As we thought about knife our heart fills with fear be reassured. No longer is surgery the brutal and hazardous experience faced by our forbear. Salutes to wonders such as laparoscopy,robotic solutions, and, more recently, the iKnife and the laser probe, surgical intervention is getting safer all the time.
People have been carrying out surgery for up to 11,000 years the archaeologists say. Cranial surgery, known as trephination, probably dates back to the Neolithic era. It involved drilling a hole in the skull of a living person. Speculation suggests it was done to cure disorders such as convulsions, fractures, headaches, and infections. The Ancient Egyptians used the same operation for "letting out" headaches and migraine.
The New England Journal of Medicine in 1812 offers accounts of procedures that would now be considered gruesome, such as passing a hook through a man’s pupil during the removal of a cataract, and using leeches for bloodletting.
In the present you have minimally invasive surgery where even a heart transplants now relatively routine work. According to the United Network for Organ Sharing (UNOS) from January 1988 to July 2016, 64,055 cardiac transplants have taken place in the United States.
Advances in minimally invasive surgery
One of the French gynecologists performed the first recognized laparoscopic surgery to remove a gallbladder in1987. From then, the practice has expanded rapidly.According to the U.S. Food and Drug Administration (FDA), over 2 million laparoscopic surgeries are carried out each year in the U.S.
A small tube with a light source and a camera passes through the body until it reaches the relevant part in the process laparoscopic or "keyhole"surgery. The areas that are need operating show up on a screen, while the surgeon works the tools through small openings.
The“Minimally invasive” procedures mean smaller incisions with less scarring, a lower risk of infection, shorter hospital stays, and reduced convalescence.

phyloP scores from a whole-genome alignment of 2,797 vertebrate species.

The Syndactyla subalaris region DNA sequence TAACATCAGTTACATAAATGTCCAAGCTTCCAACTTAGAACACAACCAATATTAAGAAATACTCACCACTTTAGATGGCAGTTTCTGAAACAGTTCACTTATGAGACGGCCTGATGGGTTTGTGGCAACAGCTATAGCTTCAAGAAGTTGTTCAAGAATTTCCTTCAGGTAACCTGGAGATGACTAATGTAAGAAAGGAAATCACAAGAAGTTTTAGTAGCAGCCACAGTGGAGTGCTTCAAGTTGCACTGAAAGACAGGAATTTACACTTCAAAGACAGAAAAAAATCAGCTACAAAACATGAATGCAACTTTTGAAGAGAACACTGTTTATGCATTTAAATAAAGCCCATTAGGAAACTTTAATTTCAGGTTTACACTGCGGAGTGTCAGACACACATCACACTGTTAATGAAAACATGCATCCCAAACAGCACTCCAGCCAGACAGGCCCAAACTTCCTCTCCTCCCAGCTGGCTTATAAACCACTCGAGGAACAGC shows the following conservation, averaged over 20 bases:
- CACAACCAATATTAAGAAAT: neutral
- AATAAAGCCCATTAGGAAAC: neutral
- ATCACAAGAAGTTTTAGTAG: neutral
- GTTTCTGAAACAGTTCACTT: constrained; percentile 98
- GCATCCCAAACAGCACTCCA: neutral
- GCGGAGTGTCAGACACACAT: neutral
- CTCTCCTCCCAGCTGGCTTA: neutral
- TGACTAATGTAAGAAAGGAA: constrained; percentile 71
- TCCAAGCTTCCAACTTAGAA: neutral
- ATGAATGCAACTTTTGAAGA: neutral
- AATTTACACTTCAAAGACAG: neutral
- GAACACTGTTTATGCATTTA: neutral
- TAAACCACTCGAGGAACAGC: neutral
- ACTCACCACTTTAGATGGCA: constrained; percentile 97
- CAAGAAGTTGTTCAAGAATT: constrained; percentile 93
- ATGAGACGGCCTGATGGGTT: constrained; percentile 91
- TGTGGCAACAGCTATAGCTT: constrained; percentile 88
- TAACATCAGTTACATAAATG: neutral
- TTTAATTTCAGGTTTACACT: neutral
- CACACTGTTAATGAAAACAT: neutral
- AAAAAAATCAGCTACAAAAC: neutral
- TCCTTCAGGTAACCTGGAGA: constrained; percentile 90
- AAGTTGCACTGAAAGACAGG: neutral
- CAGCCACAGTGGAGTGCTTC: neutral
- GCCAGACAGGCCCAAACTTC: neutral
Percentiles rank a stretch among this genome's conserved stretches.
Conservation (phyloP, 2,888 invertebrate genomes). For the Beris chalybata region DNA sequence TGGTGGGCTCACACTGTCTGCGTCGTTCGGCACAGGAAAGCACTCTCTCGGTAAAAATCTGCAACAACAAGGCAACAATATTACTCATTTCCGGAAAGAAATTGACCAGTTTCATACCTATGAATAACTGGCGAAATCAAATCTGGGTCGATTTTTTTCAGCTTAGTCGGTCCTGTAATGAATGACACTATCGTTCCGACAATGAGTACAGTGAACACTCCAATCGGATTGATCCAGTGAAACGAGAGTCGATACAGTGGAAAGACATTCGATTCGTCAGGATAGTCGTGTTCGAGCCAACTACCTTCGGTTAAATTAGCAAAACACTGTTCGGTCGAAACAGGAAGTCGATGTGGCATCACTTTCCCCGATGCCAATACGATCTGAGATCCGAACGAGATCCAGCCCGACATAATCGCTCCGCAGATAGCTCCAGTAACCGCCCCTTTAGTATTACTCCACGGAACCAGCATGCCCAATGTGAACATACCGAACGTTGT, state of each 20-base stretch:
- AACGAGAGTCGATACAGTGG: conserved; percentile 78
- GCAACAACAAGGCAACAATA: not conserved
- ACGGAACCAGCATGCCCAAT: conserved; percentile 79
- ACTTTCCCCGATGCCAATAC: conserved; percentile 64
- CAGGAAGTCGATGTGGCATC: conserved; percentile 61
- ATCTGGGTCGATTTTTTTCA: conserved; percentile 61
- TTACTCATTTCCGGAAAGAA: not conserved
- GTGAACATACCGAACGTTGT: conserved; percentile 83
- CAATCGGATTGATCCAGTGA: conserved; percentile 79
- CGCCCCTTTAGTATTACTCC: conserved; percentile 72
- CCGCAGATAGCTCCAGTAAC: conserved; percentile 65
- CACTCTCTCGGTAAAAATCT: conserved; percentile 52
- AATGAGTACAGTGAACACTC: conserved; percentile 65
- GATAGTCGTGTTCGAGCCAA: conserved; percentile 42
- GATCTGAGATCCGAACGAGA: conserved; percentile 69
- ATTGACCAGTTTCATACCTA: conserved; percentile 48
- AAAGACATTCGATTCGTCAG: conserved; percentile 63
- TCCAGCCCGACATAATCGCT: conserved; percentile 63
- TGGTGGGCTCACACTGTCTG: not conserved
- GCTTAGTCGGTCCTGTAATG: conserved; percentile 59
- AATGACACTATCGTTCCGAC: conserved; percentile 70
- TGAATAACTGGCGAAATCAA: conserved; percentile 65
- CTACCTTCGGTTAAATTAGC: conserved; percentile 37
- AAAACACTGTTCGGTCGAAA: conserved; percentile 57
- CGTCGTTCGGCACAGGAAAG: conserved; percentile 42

The Robotic surgery
The next stop is robotic surgery. A team of scientists in the year 2000 in Germany who were researching techniques for minimally invasive surgery announced that they had developed a system with two robotic arms that are controlled by a surgeon at a control console. They called it ARTEMIS.
In July 2000, the Da Vinci system was approved for use in the U.S. for cutting and surgery and it was the first robotic surgical system to get FDA approval, and its use has become relatively widespread.
The system has three components: a vision cart with a light source and cameras, a master console where the operating surgeon sits, and a moveable cart with two instrument arms and the camera arm.
The camera provides a true 3-D image that is displayed above the surgeon's hands,so the tips of the instruments seem like an extension of the control grips.Foot pedals control electrocautery, camera focus, instrument and camera arm clutches, and master control grips that drive the servant robotic arms at the patient's side.
There have been reports of errors and malfunctions, some of them fatal, and not everyone is convinced that robotic surgery really produces better patient outcomes.
The Laser ProbeA Laser Probe
Gregg Scheller is an engineer who developed the first multi-function aspirating laser probe with Dr. Stanley Chang. He also developed the first directional laser probe with Dr. Eugene De Juan. He developed the first Illuminated Laser Probe as well. The latest development is the “Steerable” Laser Probe.
The design of a simple straight laser probe is simple. It has about 5 parts. The laser built with a connector, a fiber optic fiber, a sheath covering the fiber, a handle, and a stainless steel tubing tip.